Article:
All is forgiven and forgotten. What a miraculous difference 13 years and a couple of facelifts of the Nissan Qashqai can make.
The disdain I felt towards the original Nissan Qashqai when it appeared in 2006 was as fathomless as it was boundless. I simply couldn’t – wouldn’t – see anything to admire in it.
The name itself set my teeth on edge. Qashqai sounded so close to Cashcow that speaking the word gave me a rictus of contempt in my face. Cashcow also seemed perfect to express the character and the purpose of this product. No car, in my view, had ever been more cynically and knowingly devised to stimulate, meet and fulfil a commercial demand. Not an ounce of individual creative originality nor a dash of emotion seemed to have touched the lines of this the first SUV to be devised specifically for a family market. It could have been contrived by committee and designed by robot. Probably was.
The fact that it worked superbly – both as a car that was beloved by its owners and as a business stratagem – only made it even more annoying. Every one of the two million Qashqais sold in Europe since 2006 stuck in my throat – not least because it proved that my judgement was completely irrelevant. The fact that it set off a trend that has been followed by every single major manufacturer on earth was even more intolerable.
Now, however, with the 2019 facelift of the new Qashqai that was introduced in 2017, the feud is off. The old slights are pardoned and all is serene. At last it can be admitted that this is a very good car that deserves all the popularity and all the plaudits it has earned. Dammit.
The most significant overall improvement in the new Qashqai was to follow the Toyota CH-R and adopt edgy Transformer-like angles on the body and an aggressive, chippy superhero stance, with shoulders and chin, thrust forward as if to demand “You looking at me?”. A considerably extended and elongated body not only provides roomy cabin and boot space but adds an elegant and subtle lift of line to the chiselled sides of the car. The interior remains a depressingly featureless wasteland of black plastics relieved only by unconvincing daubs and dabs of faux chrome, but there is nothing to say against the part leather/part cloth trim on the seats and all the tech onboard works a treat.
Above all, however, the new 1.3-litre DIG-T 140ps petrol engine on our test car was a knockout. The ability of automotive engineers to extract oceans of torque from tiny engines has become one of the outstanding features of this decade, but with this gem of a powerplant, Nissan’s and Renault’s engine geeks have excelled themselves. I swear if you put a driver behind the wheel of this car without letting them see any insignia or text, they would never guess that it was less than 1.5 litres or maybe even 1.8. Acceleration from 0-60 mph in just over 10 seconds, CO2 emissions at 130 g/km and real-world mpg in the mid-40s mean that this engine effectively destroys the case for diesel (which, I imagine, must be part of the point).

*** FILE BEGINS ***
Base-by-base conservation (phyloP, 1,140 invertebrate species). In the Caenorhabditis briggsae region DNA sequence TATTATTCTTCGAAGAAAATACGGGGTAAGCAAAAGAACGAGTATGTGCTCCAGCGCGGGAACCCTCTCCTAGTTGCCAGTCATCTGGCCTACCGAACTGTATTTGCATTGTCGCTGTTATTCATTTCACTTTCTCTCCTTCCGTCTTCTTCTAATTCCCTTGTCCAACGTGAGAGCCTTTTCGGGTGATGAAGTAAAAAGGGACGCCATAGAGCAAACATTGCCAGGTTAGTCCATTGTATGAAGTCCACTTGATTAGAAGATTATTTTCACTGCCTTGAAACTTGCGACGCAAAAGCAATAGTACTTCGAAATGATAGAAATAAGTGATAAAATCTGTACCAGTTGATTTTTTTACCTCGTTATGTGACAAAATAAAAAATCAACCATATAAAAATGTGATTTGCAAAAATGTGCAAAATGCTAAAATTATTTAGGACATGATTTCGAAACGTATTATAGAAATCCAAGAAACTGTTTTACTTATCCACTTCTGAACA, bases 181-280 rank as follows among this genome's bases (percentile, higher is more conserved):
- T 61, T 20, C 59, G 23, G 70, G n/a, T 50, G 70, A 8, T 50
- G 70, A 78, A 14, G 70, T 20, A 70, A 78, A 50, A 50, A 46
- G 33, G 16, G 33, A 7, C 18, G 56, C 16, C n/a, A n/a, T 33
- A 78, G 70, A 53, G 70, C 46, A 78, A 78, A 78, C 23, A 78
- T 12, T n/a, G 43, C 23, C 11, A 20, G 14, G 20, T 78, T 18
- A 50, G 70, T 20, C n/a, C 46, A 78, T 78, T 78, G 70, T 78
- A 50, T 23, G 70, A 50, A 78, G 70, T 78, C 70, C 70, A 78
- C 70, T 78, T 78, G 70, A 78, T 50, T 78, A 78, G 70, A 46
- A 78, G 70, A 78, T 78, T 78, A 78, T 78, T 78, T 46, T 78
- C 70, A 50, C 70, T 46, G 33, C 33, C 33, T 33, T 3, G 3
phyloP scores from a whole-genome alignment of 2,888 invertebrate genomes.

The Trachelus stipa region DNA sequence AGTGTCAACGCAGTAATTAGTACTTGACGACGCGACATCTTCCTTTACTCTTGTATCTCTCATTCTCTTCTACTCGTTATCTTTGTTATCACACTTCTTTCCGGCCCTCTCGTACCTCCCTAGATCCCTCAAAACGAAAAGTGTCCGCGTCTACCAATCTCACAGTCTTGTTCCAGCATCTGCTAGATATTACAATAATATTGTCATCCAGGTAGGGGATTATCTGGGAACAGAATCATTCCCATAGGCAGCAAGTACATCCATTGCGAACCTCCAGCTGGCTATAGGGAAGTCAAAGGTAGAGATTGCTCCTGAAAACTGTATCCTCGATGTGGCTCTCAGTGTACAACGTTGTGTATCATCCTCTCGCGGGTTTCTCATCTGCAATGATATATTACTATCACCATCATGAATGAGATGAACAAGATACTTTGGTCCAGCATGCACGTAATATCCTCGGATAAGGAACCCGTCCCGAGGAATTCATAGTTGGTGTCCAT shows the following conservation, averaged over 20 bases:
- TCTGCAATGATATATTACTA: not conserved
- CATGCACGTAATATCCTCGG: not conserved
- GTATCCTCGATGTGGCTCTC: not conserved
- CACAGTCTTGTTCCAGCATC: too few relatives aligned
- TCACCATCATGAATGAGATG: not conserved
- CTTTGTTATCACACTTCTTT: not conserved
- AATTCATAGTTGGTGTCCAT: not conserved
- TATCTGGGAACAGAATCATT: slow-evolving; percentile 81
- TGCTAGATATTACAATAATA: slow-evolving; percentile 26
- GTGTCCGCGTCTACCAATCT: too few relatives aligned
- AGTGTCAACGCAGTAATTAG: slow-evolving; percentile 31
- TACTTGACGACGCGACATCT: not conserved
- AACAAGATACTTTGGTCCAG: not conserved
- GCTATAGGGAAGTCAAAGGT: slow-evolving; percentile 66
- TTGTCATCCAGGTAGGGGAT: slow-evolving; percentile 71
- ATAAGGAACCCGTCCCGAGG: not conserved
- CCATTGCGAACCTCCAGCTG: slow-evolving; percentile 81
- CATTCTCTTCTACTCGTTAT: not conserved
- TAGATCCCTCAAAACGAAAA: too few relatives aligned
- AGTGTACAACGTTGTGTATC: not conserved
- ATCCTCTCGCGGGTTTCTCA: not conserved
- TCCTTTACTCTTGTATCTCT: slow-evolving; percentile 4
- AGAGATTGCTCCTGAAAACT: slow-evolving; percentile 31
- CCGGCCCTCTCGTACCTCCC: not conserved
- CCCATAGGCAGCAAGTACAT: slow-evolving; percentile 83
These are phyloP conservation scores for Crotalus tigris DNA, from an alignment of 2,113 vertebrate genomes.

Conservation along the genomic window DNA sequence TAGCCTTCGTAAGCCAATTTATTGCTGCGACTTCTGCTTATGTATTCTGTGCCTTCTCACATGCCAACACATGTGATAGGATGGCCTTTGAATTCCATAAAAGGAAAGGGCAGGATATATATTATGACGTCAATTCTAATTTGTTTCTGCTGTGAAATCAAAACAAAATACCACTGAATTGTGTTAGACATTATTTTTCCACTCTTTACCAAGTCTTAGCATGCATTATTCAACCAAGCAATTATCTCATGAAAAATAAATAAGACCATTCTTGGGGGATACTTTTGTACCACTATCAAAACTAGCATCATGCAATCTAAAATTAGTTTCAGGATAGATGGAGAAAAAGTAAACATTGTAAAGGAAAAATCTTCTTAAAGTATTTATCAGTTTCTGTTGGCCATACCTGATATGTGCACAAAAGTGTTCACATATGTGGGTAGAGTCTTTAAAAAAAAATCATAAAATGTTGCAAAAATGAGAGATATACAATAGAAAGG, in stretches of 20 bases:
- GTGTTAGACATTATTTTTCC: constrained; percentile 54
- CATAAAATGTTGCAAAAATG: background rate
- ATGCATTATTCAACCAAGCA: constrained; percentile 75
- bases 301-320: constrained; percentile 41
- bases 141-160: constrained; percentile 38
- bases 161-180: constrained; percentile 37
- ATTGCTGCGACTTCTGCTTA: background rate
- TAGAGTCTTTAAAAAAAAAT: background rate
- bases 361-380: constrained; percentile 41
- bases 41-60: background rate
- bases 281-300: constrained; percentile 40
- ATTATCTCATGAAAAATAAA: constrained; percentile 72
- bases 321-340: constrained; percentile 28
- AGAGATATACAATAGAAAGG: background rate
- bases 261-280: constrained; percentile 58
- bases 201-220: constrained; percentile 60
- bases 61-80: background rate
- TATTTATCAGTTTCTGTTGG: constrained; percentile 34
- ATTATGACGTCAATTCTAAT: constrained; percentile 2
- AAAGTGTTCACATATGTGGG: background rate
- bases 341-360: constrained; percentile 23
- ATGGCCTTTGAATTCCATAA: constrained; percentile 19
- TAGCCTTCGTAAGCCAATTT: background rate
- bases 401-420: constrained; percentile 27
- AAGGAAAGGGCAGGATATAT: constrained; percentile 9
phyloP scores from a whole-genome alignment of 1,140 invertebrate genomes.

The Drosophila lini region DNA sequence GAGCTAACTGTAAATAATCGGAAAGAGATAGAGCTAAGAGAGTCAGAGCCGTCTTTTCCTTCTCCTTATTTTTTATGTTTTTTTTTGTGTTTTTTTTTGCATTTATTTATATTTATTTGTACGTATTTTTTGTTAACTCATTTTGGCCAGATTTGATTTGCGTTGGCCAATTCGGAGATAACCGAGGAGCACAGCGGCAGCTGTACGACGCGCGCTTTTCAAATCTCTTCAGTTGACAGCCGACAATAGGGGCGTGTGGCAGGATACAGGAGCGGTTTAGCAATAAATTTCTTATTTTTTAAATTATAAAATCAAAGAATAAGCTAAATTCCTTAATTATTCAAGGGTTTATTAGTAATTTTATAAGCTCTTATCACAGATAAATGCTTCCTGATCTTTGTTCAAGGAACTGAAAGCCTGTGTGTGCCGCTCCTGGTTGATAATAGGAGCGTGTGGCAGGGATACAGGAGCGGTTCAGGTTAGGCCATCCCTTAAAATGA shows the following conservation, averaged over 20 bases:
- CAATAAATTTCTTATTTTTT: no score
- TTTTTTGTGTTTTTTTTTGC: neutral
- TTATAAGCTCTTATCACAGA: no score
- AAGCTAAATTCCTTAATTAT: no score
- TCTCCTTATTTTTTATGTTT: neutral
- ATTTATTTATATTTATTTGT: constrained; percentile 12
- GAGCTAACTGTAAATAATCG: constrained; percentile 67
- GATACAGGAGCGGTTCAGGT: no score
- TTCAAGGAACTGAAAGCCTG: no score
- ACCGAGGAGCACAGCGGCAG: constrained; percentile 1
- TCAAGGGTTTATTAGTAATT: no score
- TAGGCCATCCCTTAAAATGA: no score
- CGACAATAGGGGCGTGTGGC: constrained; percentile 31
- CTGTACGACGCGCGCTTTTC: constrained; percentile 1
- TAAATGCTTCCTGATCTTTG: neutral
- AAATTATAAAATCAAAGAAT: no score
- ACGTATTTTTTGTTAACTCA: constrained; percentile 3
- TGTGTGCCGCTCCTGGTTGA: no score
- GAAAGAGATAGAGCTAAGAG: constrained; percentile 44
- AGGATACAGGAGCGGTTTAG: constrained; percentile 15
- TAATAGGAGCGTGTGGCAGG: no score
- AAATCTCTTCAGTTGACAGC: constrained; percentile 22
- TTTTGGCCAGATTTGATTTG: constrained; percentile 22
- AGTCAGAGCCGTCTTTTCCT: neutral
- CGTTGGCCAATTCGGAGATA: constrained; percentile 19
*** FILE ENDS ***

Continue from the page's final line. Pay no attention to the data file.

The six-speed gearbox on our test car was a pleasure to operate. The car’s ride, balance and road-holding were a joy. You wouldn’t get up early to take this car out for a blast, but it would be a comforting and reassuring place to be after a tough day at work.
For once, I look at the all-in price of a test car without feeling nauseous. At £26895, our Tekna version was roughly equal to a year’s average pay, which is just about the amount a family should reasonably reckon to pay for a new car.
So what’s not to like? Oh, there’s always that stupid name. But I imagine we could live with that. After all, we’ve had a fifth of a lifetime to get over it.
Car reviewed: Nissan Qashqai Tekna 1.3 Dig-T 140 Petrol, on the road price £26,895 0-62mph 10.5secs Top speed 118mph Engine 1332cc 4 cylinder unleaded Euro 6.2 Fuel Economy Combined 49.6mpg CO2 emissions 130g/km Max Power [email protected] Torque [email protected] Transmission 6-speed manual
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Neil Lyndon has been a journalist, broadcaster and writer on the UK’s national stage for 40 years, writing for every “quality” newspaper on Fleet Street. He started writing about cars and motorbikes for The Sunday Times in the 1980s and was Motoring Correspondent of the Sunday Telegraph for 20 years, having previously written a column on motorbikes for Esquire. He is also recognised as a leading commentator on gender politics, having published No More Sex War in 1992 – the first ever critique of feminism from a radical, egalitarian point of view.
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